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To desiccate or not to desiccate – That is the question.

By Sherri Roberts, PAg, Crops Extension Specialist, Weyburn

The majority of pulse crops in this province are desiccated. With the growing number of acres planted to soybeans, some may wonder if this is also a crop that needs to be desiccated. The answer is no. Pre-harvest herbicides do not speed up maturity, nor make soybean seed dry down faster; they only serve to drop remaining leaves and dry out green material. They will kill green tissue such as leaves, stems or pods on soybeans, but will not help speed up maturity or dry down green seed.

One reason to consider desiccating may be that crop quality can be increased because the harvest timing after the field has been sprayed is more predictable, and therefore harvest schedules can be better managed.

Should you decide to desiccate your soybeans, timing is the key. Studies done in the United States show a Gramoxone application that is applied too early will reduce seed weight and yield. Chemical residues can also be taken up into the seed and create marketing problems. If large patches of soybeans in the field remain green, it will be necessary to wait for those areas to mature before spraying. It is safe to spray when seed fill is complete. This can be determined by a colour change of the seed from green to yellow. The occurrence of yellow pods is an excellent indicator that the seed has also changed colour. Since the colour change of the pods is gradual, it may be difficult to determine when the pods have truly "changed" from green to yellow or brown. A change in colour is defined by the absence of green colour.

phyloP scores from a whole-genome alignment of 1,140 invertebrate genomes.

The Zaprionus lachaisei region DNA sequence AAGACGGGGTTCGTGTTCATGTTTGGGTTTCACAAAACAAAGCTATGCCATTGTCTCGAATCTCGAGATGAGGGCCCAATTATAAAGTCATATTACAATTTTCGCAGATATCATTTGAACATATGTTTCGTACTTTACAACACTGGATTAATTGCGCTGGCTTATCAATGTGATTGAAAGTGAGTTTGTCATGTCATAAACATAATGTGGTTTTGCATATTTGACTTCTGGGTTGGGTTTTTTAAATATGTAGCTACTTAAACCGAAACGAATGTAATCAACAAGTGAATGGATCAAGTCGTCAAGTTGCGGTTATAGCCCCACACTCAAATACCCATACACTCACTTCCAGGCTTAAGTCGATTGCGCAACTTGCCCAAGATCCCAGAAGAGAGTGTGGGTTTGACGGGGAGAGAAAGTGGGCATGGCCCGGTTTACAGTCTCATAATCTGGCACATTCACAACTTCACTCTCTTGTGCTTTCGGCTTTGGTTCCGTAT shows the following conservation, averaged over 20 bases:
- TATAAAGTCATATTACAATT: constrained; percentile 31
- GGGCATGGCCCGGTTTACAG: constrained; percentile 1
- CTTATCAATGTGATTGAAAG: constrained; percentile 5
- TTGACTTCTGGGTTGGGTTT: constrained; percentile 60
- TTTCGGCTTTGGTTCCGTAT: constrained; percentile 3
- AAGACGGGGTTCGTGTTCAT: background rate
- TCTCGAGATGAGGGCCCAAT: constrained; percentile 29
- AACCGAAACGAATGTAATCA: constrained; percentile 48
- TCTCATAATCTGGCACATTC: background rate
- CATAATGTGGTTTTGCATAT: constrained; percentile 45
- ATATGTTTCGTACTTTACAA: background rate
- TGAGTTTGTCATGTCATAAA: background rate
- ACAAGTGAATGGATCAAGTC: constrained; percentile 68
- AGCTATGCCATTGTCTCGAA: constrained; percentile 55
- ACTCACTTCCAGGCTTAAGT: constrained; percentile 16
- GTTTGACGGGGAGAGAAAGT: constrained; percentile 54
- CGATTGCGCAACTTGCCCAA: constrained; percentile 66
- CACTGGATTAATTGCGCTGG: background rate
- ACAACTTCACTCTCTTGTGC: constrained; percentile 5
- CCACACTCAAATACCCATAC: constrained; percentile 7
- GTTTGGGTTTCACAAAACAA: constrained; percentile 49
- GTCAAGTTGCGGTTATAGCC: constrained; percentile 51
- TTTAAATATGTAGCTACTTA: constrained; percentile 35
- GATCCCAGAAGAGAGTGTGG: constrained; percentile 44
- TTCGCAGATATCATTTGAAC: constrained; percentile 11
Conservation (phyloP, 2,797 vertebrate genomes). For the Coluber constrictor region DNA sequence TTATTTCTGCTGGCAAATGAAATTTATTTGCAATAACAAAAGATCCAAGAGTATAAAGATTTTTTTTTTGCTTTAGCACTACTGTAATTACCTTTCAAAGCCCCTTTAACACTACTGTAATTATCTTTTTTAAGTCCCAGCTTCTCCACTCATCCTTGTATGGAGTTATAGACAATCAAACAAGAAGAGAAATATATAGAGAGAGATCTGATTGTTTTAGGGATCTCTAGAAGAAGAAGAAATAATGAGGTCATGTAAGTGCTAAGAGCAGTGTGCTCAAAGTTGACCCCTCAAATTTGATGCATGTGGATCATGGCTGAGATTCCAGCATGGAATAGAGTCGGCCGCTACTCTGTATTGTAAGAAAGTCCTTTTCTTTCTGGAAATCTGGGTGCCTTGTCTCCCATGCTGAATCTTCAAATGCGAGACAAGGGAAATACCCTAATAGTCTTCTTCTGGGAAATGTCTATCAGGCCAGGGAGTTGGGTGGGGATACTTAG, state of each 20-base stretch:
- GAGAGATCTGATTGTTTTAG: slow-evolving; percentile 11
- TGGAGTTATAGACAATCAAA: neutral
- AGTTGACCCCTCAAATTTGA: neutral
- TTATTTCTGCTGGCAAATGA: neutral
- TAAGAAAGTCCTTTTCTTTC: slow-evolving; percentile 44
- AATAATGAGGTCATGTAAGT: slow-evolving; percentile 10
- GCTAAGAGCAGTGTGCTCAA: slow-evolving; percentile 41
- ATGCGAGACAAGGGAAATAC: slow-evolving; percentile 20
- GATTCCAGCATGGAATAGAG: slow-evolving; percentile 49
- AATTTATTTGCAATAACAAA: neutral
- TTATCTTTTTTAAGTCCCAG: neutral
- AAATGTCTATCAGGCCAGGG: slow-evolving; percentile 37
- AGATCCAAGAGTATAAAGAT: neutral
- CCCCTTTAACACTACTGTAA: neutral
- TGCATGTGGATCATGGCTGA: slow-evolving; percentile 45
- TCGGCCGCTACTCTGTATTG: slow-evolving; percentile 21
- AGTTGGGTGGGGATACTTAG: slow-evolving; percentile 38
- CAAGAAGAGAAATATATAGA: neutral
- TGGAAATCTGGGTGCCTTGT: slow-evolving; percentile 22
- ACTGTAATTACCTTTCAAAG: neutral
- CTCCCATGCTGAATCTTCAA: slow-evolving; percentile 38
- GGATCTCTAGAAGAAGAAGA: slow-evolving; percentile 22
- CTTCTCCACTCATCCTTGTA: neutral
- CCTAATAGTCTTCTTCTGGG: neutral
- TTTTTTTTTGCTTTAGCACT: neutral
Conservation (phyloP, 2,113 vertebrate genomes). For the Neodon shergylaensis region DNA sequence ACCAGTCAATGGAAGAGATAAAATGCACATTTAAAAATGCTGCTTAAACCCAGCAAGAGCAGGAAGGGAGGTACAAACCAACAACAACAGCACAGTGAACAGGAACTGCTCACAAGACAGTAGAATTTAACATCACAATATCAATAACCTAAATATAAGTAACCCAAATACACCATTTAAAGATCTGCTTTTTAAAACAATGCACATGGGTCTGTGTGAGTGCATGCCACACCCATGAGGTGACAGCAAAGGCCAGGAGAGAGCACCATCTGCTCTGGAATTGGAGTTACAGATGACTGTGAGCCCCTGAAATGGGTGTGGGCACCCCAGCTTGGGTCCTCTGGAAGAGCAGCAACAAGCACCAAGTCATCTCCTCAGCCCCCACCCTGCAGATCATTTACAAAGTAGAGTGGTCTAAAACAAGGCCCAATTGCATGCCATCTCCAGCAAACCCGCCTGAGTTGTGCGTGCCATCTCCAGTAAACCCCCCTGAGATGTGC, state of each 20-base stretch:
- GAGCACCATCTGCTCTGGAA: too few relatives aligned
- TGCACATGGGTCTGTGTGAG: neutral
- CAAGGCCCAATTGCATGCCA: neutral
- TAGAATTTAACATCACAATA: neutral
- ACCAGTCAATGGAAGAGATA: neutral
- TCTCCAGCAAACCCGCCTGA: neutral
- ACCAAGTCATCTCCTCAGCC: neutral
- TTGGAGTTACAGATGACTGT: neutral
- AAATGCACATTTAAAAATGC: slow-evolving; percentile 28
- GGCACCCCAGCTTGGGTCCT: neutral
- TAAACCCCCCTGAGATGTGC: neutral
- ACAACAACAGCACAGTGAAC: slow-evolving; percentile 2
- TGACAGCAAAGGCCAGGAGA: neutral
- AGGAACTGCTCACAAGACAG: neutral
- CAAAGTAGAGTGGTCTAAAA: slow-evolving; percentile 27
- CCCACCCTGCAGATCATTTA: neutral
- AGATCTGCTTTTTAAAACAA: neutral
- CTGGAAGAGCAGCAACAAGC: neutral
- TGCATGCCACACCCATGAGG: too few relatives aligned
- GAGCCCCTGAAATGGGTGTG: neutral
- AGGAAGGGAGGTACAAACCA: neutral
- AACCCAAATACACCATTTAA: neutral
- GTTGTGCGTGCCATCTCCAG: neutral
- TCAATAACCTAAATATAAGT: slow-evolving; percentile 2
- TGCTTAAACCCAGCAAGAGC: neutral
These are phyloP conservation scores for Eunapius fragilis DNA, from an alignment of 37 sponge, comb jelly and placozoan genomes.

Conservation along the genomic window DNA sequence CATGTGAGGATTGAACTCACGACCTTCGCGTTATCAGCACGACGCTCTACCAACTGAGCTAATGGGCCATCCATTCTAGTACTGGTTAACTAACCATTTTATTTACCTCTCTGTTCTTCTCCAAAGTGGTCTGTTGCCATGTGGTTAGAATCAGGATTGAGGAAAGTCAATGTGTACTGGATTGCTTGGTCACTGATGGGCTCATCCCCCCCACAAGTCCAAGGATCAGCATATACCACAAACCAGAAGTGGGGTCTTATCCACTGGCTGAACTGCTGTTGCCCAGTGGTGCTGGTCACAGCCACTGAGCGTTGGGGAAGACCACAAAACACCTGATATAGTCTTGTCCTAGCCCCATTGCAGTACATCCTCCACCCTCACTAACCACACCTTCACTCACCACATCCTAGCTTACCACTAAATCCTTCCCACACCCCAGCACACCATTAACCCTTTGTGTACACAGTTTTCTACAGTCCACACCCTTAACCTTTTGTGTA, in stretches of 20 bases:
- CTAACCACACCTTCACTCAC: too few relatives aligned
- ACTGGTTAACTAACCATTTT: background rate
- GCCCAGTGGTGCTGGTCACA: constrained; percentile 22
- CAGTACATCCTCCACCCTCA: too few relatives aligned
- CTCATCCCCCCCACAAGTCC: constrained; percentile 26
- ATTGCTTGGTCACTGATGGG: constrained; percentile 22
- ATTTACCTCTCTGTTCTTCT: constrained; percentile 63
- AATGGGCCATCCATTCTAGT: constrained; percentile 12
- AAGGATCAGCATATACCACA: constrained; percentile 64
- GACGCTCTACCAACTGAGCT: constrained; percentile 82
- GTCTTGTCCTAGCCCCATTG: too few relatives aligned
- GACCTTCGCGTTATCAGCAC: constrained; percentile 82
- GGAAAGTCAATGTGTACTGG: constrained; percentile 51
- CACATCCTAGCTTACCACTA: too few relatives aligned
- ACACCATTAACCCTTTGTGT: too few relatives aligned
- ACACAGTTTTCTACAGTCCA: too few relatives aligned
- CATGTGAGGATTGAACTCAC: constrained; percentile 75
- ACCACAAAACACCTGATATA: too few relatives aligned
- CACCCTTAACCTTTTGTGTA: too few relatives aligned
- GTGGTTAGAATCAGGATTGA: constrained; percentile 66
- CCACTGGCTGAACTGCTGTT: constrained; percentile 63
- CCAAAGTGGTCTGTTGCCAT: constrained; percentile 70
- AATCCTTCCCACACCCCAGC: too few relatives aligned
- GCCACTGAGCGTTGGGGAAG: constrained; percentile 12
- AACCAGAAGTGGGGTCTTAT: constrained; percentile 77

Another way to assess if the soybean field is ready is determining if the seed has separated from the pod. Once the seeds turn yellow, the next visual change is the seed shrinking inside the pod and separating from the white membrane inside the pod. This indicates that the seed is at full maturity. This test is most accurately done by collecting random pods from the top one-third of the plant throughout the field. If all the seed has separated from the pod, then the crop has reached physiological maturity and can be sprayed.

An additional consideration that needs to be addressed is the pre-harvest interval associated with the desiccation product you may decide to use. Also, if your soybean variety is such that you can legally save the seed, glyphosate should not be used, as it can negatively affect seed germination.

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